It’s clear that Donkers is providing much-needed visibility, especially other queer people who haven’t previously been able to find what they’re looking for in regards to fitness. A lot of messages Donkers receives are from people who are pre- or post- top surgery.
“I have people say ‘I want to be muscular and I want a flatter chest, can you help me reach my goal of this ideal body that I have?’” Donkers says. “Other people may not want to look like me, but they may like certain things that I do. If one person takes a piece here piece there to make themselves happier and to get closer to their goals, I’m happy. Everyone has their own goals and I just want to see people happy and loving the body that they’re in.”
Finding confidence taking up space
For those who feel intimidated by the idea of going to the gym and learning to lift weights, or who feel like they don’t belong, Donkers has some tips: start at home, ask questions, and don’t be afraid to take up space.
“Start collecting a few workout items and begin with the basics,” Donkers says. “Watch videos on YouTube to get a sense of how to do the exercise. That way, when you go, you feel that much more confident. Also, taking a workout buddy with you can make you feel better and more secure.”
So what else can you do when you’re at the gym and those feelings of anxiety or insecurity creep up and you feel like all the buff guys are staring you down?
“You pay the same amount as that guy pays,” Donkers says. “You have the same right to the piece of equipment that they do. Don’t count yourself out just because you don’t have bulging muscles.”
Donkers says it’s equally important to ask questions when you need help. “Talk to people like me, because a lot of us are happy to help you,” they say. “I am happy to affirm you and remind you that you deserve to be there.”
Tuning out your inner critic
There’s a whole mental side of things that can often keep us from doing something we may really want to do, even though nine times out of ten, we are just projecting our own insecurities.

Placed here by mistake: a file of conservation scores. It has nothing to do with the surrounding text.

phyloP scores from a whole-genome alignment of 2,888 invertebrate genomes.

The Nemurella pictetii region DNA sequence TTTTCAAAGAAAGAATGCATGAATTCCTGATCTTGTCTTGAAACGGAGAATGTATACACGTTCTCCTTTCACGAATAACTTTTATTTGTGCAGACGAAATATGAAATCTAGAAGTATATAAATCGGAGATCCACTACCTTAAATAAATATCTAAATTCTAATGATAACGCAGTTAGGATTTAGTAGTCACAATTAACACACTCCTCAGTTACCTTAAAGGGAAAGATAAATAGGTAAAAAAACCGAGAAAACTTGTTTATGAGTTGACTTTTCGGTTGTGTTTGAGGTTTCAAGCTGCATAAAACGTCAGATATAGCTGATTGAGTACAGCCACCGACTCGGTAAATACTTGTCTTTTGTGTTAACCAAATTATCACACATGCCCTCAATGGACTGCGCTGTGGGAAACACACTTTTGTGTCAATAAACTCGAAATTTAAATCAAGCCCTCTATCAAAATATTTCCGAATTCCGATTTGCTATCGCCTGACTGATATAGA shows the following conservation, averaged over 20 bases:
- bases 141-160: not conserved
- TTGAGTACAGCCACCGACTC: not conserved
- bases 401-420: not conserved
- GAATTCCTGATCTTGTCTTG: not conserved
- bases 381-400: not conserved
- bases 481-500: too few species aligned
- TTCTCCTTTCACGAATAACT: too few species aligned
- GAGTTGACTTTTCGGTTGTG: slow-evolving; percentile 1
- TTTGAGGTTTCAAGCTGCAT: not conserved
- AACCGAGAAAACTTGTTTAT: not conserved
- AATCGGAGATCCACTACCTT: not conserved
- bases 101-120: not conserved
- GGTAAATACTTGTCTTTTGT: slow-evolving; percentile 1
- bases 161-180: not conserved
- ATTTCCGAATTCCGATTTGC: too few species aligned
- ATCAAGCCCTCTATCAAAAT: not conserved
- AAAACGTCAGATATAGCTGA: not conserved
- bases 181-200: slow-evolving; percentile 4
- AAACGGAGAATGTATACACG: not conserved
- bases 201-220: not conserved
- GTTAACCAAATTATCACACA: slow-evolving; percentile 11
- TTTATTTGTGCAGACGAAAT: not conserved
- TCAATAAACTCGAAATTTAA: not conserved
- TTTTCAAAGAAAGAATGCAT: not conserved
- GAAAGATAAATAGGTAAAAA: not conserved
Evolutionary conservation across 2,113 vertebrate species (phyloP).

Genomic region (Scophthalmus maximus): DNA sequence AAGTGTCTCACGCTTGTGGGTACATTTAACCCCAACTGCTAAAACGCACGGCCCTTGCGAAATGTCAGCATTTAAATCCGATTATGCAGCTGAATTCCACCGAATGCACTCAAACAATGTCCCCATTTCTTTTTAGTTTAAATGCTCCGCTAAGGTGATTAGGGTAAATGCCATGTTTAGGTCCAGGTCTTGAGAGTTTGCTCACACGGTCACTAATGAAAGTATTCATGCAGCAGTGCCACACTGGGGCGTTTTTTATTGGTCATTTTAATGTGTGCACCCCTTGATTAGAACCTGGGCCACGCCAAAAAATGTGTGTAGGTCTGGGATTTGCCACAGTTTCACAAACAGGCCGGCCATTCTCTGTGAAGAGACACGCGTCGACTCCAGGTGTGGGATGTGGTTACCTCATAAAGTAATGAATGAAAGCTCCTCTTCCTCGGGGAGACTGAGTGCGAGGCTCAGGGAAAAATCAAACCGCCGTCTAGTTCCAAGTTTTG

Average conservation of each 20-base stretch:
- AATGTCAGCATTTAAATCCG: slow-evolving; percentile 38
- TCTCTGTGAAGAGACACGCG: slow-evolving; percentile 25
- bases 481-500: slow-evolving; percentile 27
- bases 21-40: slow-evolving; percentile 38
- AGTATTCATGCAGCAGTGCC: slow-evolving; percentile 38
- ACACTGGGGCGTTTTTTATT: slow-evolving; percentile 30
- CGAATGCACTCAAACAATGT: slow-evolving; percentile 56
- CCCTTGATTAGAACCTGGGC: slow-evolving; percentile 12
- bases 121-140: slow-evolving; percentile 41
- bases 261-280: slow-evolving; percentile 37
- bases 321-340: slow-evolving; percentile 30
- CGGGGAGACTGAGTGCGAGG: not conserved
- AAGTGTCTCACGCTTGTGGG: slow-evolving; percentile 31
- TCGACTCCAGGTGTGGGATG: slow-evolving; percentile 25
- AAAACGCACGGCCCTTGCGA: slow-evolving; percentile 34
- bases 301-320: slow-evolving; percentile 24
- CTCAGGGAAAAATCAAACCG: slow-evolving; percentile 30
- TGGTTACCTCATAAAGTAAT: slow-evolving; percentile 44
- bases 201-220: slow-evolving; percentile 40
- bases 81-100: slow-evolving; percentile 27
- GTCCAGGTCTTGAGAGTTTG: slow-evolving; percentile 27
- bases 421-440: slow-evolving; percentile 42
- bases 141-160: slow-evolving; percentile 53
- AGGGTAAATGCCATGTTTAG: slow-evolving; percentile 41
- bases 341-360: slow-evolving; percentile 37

“Getting in your head can be so discouraging,” Donkers says. “We sabotage ourselves and are very quick to assume that people are judging us negatively. If somebody looks at me, I might think, ‘They don’t think I’m strong enough! I look like an idiot! Why am I doing this stupid exercise?’ but maybe they just like my shirt.”
Donkers says the key is to tune out your inner critic and keep those thoughts out of your brain as much as possible. “Try to just be like, ‘I’m here for myself, to make myself feel better, healthier, and stronger,’” he says.
Thriving in the gray space
There’s a tidal wave coming and it’s not black or white, but gray. The gray space of gender is becoming more visibly embraced in many industries, including fitness. Whether it’s getting gender-neutral bathrooms at the gym, using more gender-neutral terminology, or the availability of gender-neutral workout gear (Donkers mentions talks with Gymshark about creating more unisex products), change is happening.
“It’s important to be aware when we’re in those types of places that we all belong and we don’t have to be so this or that,” Donkers says.
The binary is a thing of the past, and Donkers shows us that you can thrive in the gray space in a big way. “You have the control and you can start working on your ideal body now,” they say. “Don’t be afraid to take charge of your journey.”
You can follow Donkers on Instagram and YouTube for information on home workouts, virtual personal training, custom workout plans, and more.